Theatre is a collaborative art form, combining the written word of the literary artist, the visual insight of the designer, the speech and movement of the actor, and the interpretation, style, movement patterns and overall guidance of the director. Alvernia University theatre students receive instruction in acting, directing, stage design, technical production, and theatre history.
Francis Hall, the historical landmark of the university and home to Alvernia’s theatre program received a face lift in 2010. The newly renovated Francis Hall Auditorium, a theatre and recital hall, provides a first-class venue for many Alvernia performances. The theatre allows for flexible performance space, including traditional and theatre-in-the-round stages.
“Low Level Panic”
Nov 8, 13, 15 at 8 p.m.
“Puppets at the Fairground” (with ”A Merry Death”)
Nov 6 and 14 at 8 p.m., Nov 9 and 16 at 2 p.m.
All shows will take place in Francis Hall Theater and are free to Alvernia students, faculty, and staff.
About the plays:
“Low Level Panic” by Clare McIntyre is a play that centers on three young women – Jo, Mary, and Celia – who are flat-mates in London. This is a play that takes a candid and forthright look at women, how women are portrayed in media, body image, and sexuality. In the play, the character Mary has recently been the victim of violent assault and the ways in which the women do or don’t respond to this fact reveals much about them and the society in which they live. Media images of women is an undeniable force in the lives of these women, affecting them in ways that range from the imperceptible to utterly devastating. This play deals with mature themes and includes frank language.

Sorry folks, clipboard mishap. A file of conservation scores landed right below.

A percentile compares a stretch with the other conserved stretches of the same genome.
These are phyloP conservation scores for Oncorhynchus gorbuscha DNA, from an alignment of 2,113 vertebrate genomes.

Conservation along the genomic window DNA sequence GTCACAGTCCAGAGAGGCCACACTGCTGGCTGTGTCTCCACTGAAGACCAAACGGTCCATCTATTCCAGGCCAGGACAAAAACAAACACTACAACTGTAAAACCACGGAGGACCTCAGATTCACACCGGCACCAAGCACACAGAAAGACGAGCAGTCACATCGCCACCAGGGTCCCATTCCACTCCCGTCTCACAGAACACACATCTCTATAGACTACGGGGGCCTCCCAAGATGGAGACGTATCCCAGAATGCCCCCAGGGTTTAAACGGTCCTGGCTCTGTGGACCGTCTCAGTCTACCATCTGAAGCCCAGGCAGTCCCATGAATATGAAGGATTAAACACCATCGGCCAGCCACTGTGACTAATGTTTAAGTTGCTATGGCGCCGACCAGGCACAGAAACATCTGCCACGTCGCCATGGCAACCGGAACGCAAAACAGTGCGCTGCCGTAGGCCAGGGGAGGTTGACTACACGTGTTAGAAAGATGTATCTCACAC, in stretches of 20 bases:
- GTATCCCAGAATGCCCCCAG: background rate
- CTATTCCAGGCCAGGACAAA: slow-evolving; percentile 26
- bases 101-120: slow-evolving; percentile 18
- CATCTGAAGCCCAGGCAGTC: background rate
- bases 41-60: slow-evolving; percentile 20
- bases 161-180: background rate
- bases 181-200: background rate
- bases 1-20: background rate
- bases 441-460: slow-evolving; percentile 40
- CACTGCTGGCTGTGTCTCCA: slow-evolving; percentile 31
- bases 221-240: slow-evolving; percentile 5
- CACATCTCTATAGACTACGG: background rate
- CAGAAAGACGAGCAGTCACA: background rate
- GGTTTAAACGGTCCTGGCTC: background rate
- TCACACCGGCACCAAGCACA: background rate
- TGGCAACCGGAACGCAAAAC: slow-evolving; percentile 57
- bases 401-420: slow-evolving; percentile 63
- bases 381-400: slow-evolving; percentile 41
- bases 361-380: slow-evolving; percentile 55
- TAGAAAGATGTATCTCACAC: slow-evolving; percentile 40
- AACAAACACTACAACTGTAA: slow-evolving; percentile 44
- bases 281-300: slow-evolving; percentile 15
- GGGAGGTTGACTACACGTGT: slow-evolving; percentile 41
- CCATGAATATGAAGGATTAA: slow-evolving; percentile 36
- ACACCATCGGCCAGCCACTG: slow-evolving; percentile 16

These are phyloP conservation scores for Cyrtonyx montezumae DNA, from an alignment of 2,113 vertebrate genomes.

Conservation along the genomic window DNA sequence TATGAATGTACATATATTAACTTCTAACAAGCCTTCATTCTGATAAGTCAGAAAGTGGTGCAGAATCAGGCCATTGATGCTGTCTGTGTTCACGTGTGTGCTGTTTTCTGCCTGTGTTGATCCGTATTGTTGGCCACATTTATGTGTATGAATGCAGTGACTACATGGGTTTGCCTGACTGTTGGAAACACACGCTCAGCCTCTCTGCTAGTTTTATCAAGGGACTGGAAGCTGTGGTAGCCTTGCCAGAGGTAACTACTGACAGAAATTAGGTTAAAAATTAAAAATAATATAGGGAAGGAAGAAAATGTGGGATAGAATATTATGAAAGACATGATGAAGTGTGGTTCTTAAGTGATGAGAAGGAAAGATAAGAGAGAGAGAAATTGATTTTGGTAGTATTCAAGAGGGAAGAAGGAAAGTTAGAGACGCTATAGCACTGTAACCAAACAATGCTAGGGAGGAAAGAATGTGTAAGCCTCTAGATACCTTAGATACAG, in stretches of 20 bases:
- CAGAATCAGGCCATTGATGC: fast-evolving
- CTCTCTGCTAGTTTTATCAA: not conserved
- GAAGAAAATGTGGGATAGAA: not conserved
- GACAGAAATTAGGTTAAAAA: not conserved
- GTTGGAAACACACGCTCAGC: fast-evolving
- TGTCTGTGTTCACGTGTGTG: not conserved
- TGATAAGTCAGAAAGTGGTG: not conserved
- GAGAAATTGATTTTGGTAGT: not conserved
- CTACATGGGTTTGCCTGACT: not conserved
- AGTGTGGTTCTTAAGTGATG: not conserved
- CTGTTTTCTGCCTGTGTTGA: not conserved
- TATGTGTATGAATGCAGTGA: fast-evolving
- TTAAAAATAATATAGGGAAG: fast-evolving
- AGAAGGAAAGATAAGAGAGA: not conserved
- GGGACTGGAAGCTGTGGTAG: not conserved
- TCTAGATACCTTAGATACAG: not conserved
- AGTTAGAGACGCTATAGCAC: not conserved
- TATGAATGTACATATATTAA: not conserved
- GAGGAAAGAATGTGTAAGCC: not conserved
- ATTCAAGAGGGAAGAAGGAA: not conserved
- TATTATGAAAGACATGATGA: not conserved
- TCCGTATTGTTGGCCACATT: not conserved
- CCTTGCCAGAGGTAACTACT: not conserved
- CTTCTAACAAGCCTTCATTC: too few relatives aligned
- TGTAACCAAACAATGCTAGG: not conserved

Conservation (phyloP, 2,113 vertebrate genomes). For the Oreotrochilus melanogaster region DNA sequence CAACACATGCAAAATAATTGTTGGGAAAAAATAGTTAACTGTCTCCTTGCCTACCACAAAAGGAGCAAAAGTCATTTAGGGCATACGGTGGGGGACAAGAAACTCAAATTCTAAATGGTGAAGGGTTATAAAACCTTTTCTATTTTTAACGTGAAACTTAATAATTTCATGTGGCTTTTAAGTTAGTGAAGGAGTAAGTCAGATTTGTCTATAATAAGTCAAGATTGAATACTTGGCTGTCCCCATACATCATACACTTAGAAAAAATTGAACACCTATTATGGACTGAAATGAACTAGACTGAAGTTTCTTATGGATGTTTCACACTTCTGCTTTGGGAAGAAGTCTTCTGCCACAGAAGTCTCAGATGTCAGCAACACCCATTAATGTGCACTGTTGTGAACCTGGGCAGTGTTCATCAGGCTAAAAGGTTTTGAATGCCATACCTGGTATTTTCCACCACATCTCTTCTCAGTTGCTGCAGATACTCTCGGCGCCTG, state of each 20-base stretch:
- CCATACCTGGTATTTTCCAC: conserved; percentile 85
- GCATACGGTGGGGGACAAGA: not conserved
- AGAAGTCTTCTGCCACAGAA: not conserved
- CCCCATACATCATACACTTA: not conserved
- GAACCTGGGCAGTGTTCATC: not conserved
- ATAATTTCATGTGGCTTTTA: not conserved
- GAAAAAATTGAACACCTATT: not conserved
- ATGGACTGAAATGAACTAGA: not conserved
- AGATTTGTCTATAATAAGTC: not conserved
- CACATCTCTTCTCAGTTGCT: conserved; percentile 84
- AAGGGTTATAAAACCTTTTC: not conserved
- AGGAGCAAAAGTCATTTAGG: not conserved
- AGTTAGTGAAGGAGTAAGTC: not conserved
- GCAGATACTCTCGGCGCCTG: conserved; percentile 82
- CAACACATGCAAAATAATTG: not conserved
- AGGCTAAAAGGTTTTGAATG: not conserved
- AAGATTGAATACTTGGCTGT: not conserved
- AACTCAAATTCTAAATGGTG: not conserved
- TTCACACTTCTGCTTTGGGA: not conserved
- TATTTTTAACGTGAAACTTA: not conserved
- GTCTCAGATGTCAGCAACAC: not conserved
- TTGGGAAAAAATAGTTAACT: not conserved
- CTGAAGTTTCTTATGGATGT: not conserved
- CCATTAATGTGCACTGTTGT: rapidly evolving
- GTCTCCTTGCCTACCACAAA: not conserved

“Puppets at the Fairground” is a play with dance. One of Russia’s outstanding turn of the (20th) century poets, Alexander Blok, wrote a farce about traditional theatrical characters Pierrot, Columbina, and Harlequin. As a character, Harlequin is a precursor of Bugs Bunny. Pierrot is the white-faced clown seen in many a curio shop. Blok wrote a farce about love, life, and death and included a lot of dance. The show will include a Dancing Bear! The curtain-raiser will be a short Harlequinade called “A Merry Death.” If Harlequin sleeps more hours than he parties in one day, he’ll die. Harlequin is still asleep. Oh no! What will happen? If Harlequin dies, you may be sure it will be “A Merry Death.” This production will be family friendly with some cartoon-like violence.
|FACULTY & STAFF CONTACTS|
|Nathan Thomas||Associate Professor of Theatre, Russian Drama, Creativity, Arts Managementfirstname.lastname@example.org|